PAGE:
NEW YORK—As 2013 wraps up, so closes another year in which Governor Andrew Cuomo keeps the moratorium on high-volume hydraulic fracturing, also known as fracking, in New York State. The moratorium has been in place since 2008 and will continue until science has its say, according to the governor.
Following intense public outcry over the controversial method of removing natural gas from shale rock, in September of 2012 Cuomo tapped State Health Commissioner Dr. Nirav Shah to review the public health aspects of the revised rules issued by the State Department of Environmental Conservation.
Shah has repeatedly said the review would be coming “within a few weeks.” It is now over a year later and no review has been issued. The moratorium will continue without Shah’s blessing.
During a question and answer session following the final cabinet meeting of the year reporters quizzed both Cuomo and Shah about when the highly anticipated health review would be complete.
Shah cited two new studies, one from Texas and another from Wyoming, saying he would need to review the new data before making a decision.
“For the last few months, I have said that as science evolves, we will reflect the science in my recommendations,” Shah said at the governor’s cabinet meeting on Dec.16. “Until I am comfortable with the state of the science, I am withholding my recommendation.”
Cuomo the editorial board of the Syracuse Media Group in May that he expected a decision on fracking before the 2014 elections. At the cabinet meeting on Monday, Cuomo was unclear if the 2014 deadline would be met.
“I don’t want to put any undue pressure on them that would artificially abbreviate what they are doing,” Cuomo said. “They should do a thorough review. When they are ready, and they feel appropriate, they will tell us.”
Dr. Shah said the review would be done, “when it’s done.”
The issue of fracking is a political hot potato, one the governor managed to not get caught holding during his entire three years in office. During his time of indecision, the opposition to fracking has grown.
Anti-fracking protesters continue following Gov. Cuomo around the state, including most recently at his birthday bash with Billy Joel earlier this month.
According to a Nov. 26 Marist Poll, 47 percent of those polled oppose fracking in New York State with 37 percent in support, and 16 percent unsure.
With the election year upcoming Cuomo runs the risk of alienating equal portions of the electorate no matter what decision he makes. Continuing to hold the decision while Dr. Shah reviews a never-ending stream of scientific reports provides political cover for Cuomo, but the move is starting to backfire.
The oil and gas industry, who once viewed New York’s surplus of natural gas underneath the Marcellus Shale as a boon, has growing tired of waiting for the governor to make his move.
In September Chesapeake Energy, one of the first oil and gas companies to invest heavily in New York, dropped their lawsuit and released 13,000 acres of land, according to Reuters.Epoch Times reached out to confirm the report, however a Chesapeake spokesmen declined comment.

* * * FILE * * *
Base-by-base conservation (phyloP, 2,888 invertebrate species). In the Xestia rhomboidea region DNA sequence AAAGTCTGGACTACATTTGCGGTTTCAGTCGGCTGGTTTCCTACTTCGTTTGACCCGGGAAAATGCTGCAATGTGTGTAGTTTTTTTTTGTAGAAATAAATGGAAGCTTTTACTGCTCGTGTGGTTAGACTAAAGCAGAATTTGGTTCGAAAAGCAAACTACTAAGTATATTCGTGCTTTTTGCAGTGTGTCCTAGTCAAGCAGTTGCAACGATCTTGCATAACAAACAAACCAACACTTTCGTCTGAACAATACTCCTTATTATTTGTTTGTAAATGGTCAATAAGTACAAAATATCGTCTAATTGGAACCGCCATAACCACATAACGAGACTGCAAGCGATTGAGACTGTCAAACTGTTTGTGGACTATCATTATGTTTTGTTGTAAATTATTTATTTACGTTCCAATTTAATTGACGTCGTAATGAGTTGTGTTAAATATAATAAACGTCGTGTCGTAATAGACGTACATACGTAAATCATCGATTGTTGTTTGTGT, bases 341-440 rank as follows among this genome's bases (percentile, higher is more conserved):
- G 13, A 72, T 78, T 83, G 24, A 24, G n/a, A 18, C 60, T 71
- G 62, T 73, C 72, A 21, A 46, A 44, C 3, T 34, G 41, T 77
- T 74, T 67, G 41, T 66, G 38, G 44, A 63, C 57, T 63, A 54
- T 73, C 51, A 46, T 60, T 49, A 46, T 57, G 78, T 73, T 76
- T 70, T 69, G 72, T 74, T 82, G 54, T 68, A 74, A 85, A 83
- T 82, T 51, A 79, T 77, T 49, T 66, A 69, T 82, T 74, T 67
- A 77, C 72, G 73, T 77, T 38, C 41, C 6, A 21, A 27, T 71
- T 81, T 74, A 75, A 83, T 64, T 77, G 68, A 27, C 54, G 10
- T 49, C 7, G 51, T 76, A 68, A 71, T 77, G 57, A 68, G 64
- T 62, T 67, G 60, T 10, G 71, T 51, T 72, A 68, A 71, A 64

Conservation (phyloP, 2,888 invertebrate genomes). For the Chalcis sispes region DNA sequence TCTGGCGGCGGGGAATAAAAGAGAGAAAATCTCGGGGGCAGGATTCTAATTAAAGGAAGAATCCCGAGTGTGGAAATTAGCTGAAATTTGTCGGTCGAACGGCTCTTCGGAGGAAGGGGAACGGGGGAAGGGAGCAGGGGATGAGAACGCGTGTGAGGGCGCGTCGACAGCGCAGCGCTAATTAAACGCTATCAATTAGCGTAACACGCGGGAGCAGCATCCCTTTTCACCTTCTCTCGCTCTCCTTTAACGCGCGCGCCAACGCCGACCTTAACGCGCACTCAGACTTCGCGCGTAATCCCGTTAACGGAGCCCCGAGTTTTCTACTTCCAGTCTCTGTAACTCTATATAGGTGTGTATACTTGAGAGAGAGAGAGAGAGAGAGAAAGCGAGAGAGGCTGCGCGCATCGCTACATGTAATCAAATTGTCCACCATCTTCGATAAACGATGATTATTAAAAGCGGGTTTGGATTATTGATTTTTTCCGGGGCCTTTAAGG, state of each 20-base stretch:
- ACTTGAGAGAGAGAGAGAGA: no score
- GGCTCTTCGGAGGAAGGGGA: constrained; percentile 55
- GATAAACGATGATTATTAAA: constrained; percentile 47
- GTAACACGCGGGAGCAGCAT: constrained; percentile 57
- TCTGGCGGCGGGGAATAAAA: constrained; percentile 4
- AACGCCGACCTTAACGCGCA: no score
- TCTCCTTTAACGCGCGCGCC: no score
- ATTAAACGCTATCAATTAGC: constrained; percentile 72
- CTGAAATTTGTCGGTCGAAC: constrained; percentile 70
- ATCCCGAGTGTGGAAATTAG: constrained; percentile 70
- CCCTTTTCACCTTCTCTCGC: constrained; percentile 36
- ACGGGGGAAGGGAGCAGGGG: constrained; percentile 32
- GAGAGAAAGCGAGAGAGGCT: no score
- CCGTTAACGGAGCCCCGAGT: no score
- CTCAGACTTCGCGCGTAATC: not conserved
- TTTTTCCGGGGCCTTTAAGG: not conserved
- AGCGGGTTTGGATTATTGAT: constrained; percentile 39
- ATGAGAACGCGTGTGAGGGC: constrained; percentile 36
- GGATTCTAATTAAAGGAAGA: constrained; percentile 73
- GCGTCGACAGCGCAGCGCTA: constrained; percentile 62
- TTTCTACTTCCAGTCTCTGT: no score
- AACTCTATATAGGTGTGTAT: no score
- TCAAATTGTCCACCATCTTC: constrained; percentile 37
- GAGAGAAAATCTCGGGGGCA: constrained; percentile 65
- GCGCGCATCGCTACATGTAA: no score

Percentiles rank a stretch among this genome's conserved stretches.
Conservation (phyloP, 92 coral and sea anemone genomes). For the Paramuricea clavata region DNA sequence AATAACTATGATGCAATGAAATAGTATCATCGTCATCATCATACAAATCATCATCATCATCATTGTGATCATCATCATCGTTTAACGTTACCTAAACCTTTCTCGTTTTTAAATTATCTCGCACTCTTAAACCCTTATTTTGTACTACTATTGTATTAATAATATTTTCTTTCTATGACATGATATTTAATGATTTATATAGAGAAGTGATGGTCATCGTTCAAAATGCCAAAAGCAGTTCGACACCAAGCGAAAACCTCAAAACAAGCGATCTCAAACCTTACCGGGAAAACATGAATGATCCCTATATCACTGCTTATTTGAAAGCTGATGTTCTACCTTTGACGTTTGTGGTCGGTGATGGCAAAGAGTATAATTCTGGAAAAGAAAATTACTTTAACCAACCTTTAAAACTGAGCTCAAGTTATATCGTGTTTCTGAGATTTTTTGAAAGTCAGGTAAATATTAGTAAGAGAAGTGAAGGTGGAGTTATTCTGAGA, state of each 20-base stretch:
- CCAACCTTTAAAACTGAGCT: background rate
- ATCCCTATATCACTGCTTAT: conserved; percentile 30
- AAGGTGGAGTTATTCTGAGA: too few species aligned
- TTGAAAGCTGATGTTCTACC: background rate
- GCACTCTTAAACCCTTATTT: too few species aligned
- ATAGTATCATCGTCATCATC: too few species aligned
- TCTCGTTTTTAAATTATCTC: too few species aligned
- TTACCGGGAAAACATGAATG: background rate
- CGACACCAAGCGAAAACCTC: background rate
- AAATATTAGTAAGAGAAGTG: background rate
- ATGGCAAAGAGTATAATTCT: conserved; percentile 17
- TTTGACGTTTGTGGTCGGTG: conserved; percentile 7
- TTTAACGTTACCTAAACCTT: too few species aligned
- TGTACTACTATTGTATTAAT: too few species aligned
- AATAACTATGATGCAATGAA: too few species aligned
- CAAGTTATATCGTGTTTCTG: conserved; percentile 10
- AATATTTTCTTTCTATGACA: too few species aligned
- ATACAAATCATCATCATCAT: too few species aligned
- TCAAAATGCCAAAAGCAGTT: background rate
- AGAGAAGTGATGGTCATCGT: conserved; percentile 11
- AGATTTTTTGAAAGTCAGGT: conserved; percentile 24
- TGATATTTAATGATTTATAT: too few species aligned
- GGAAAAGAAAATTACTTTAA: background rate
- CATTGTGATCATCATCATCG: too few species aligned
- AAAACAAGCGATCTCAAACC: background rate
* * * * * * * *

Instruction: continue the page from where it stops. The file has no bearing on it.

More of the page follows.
The Oklahoma-based company purchased the land at dirt cheap prices, before land-owners wised up to what their property was actually worth.
The Independent Oil and Gas Association of New York (IOGA) has seen a dip in their membership as companies pull out of New York and head to nearby states who have regulated the practice like Pennsylvania, West Virginia, and Ohio.
“In order to make a good business decision you need certainty. We do not have that in New York. We have legislative and regulatory hostility and uncertainty in New York,” Brad Gill, Executive Director of IOGA said by phone Monday. “That is not a climate under which anyone wants to make a decision to spend millions or hundreds of millions of dollars. It is very unfortunate when other states are attracting businesses, New York seems to be turning them away.”
Gill said IOGA has been around for decades (low-volume fracking has been around in New York State for years) and was not packing up or stopping the fight. He believes his organization will be fine through 2014 and expects the governor will make a decision after the election when it is “less political.”
There is pressure from all sides on the issue of fracking, and at least for the time being, Cuomo has passed that pressure to Dr. Shah. But one thing is for certain: Cuomo is taking the decision seriously.
“The decision on fracking is a major decision on potential health consequences, danger, risk, versus economic benefit—in a very controversial field with very high stakes,” Cuomo said. “It is one of the most important decisions we will make as a government with far reaching consequences—good and or bad. We want to make sure it is right.”